• To the extent possible, arrange for separate treatment for the client who is violent, such as in a Batterer’s Intervention Program, and individual counseling focused on safety planning for the partner who has been a victim of violence.
  • Given that the family in which one is raised influences both of these, it is important to explore the impact of SUDs on the family.
  • Understanding what motivates people to drink abusively involves knowing their drinking behaviors and patterns and their perceptions, or cognitions, about themselves and about alcohol.
  • Assess the willingness of family members to participate in ongoing family counseling if appropriate.

The potential benefit of this transformation would be an SUD healthcare network positioned to deliver the most effective treatments for those with SUDs and their families. Motivational interviewing (MI) and motivational enhancement therapy (MET) are client-centered directive treatments that utilize elements of the counselor-client relationship to activate and capitalize on clients’ motivation and commitment for change. MI and MET seek to help clients resolve their ambivalence about change, reinforce clients’ statements about why they want to change, and strengthen clients’ commitment to actually change their substance use behavior (Miller and Rollnick, 2002).

Family Systems Therapy and the Genogram

what are some counseling theories used with family substance abuse

The center of excellence seeks to improve resources, training, and technical assistance for families, caregivers, professionals, and organizations. B. F. Skinner developed another behavioral therapy approach, called operant conditioning. He believed in the power of rewards to increase the likelihood of a behavior substance abuse counseling and punishments to decrease the occurrence of a behavior. Behavioral therapists work on changing unwanted and destructive behaviors through behavior modification techniques such as positive or negative reinforcement. In the case of a child or adolescent, a healthcare provider may focus on their parents.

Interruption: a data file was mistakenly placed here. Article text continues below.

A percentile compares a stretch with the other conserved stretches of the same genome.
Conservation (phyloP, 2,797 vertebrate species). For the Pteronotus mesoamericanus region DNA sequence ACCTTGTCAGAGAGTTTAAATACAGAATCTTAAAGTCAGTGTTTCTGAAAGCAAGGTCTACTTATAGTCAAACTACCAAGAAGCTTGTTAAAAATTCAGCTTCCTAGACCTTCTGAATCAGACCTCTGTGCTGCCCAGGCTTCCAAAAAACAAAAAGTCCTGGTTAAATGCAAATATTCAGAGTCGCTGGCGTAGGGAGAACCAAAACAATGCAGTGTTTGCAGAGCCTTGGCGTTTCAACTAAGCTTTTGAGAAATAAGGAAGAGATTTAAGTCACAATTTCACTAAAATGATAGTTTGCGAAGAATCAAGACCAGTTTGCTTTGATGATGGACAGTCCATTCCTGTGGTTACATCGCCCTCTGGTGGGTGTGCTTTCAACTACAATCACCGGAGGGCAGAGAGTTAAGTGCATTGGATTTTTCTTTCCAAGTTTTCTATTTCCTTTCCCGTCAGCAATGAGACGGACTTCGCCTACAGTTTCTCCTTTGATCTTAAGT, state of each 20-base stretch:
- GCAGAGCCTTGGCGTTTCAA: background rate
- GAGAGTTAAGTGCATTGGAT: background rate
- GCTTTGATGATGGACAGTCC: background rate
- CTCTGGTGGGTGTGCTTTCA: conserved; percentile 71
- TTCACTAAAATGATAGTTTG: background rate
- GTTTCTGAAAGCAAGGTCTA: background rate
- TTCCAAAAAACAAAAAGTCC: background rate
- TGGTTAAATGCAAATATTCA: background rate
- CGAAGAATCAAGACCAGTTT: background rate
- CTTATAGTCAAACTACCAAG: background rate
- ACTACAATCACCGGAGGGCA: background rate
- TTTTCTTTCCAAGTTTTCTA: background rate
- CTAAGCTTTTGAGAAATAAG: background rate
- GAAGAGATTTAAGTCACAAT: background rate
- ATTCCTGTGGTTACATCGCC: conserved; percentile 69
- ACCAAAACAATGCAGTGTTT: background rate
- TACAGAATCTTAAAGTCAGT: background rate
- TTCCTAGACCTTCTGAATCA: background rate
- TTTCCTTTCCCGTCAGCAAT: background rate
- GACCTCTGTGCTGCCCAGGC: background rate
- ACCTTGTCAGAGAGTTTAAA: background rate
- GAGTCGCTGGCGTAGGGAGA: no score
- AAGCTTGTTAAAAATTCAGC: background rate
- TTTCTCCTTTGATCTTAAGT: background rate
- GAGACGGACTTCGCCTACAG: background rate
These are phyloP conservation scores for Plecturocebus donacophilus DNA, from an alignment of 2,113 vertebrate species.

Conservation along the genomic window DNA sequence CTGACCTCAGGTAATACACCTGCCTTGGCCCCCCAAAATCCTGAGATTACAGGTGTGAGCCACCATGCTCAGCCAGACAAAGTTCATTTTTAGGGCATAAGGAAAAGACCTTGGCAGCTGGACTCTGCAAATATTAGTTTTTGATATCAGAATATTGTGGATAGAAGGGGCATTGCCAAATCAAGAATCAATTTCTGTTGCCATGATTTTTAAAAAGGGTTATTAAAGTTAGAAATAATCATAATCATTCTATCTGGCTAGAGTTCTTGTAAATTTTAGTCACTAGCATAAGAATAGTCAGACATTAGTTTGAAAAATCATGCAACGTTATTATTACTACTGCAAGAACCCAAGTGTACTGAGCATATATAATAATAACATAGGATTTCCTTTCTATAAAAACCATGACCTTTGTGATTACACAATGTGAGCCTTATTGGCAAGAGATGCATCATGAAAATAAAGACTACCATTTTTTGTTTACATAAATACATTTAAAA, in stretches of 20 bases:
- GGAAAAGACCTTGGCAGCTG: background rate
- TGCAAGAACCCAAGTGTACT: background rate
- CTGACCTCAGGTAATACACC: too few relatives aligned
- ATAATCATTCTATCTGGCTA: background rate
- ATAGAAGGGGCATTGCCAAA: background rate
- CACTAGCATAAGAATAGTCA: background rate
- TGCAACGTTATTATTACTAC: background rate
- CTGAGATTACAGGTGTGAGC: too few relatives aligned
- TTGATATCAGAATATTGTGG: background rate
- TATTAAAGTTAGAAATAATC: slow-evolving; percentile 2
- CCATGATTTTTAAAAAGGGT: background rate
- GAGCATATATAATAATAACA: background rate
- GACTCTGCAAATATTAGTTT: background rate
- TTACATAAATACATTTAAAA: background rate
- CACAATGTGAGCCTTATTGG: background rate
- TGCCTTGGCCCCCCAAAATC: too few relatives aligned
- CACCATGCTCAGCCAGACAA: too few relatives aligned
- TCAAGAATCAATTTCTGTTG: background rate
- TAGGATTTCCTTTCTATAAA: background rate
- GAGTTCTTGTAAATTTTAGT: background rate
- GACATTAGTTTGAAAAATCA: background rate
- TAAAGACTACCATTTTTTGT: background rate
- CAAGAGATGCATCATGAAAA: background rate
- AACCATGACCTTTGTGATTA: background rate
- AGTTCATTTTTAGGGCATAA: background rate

Mental Health Counselor Training, Skills, and Salary – Verywell Mind

Mental Health Counselor Training, Skills, and Salary.

Posted: Sat, 17 Dec 2022 08:00:00 GMT [source]

Monti and colleagues (1989) have characterized the skills that must be taught as either intrapersonal or interpersonal and have developed a session-by-session manual for implementing a comprehensive skills training program (table 1). Skills are described in more detail below based on material presented in that treatment manual. Therapists use brief strategic family therapy to reduce family interactions that support or exacerbateteen drug abuse or problematic behavior. Such behavior includes problems at school, delinquency, associationwith anti-social peers, aggressive tendencies and high-risk sexual behavior. Multidimensional family therapy is an outpatienttreatment for teens who abuse drugs. It focuses on individual, family, peer and community networks to reduceproblematic behavior and encourage healthy behavior.

Goals of Integrated Family Counseling for SUDs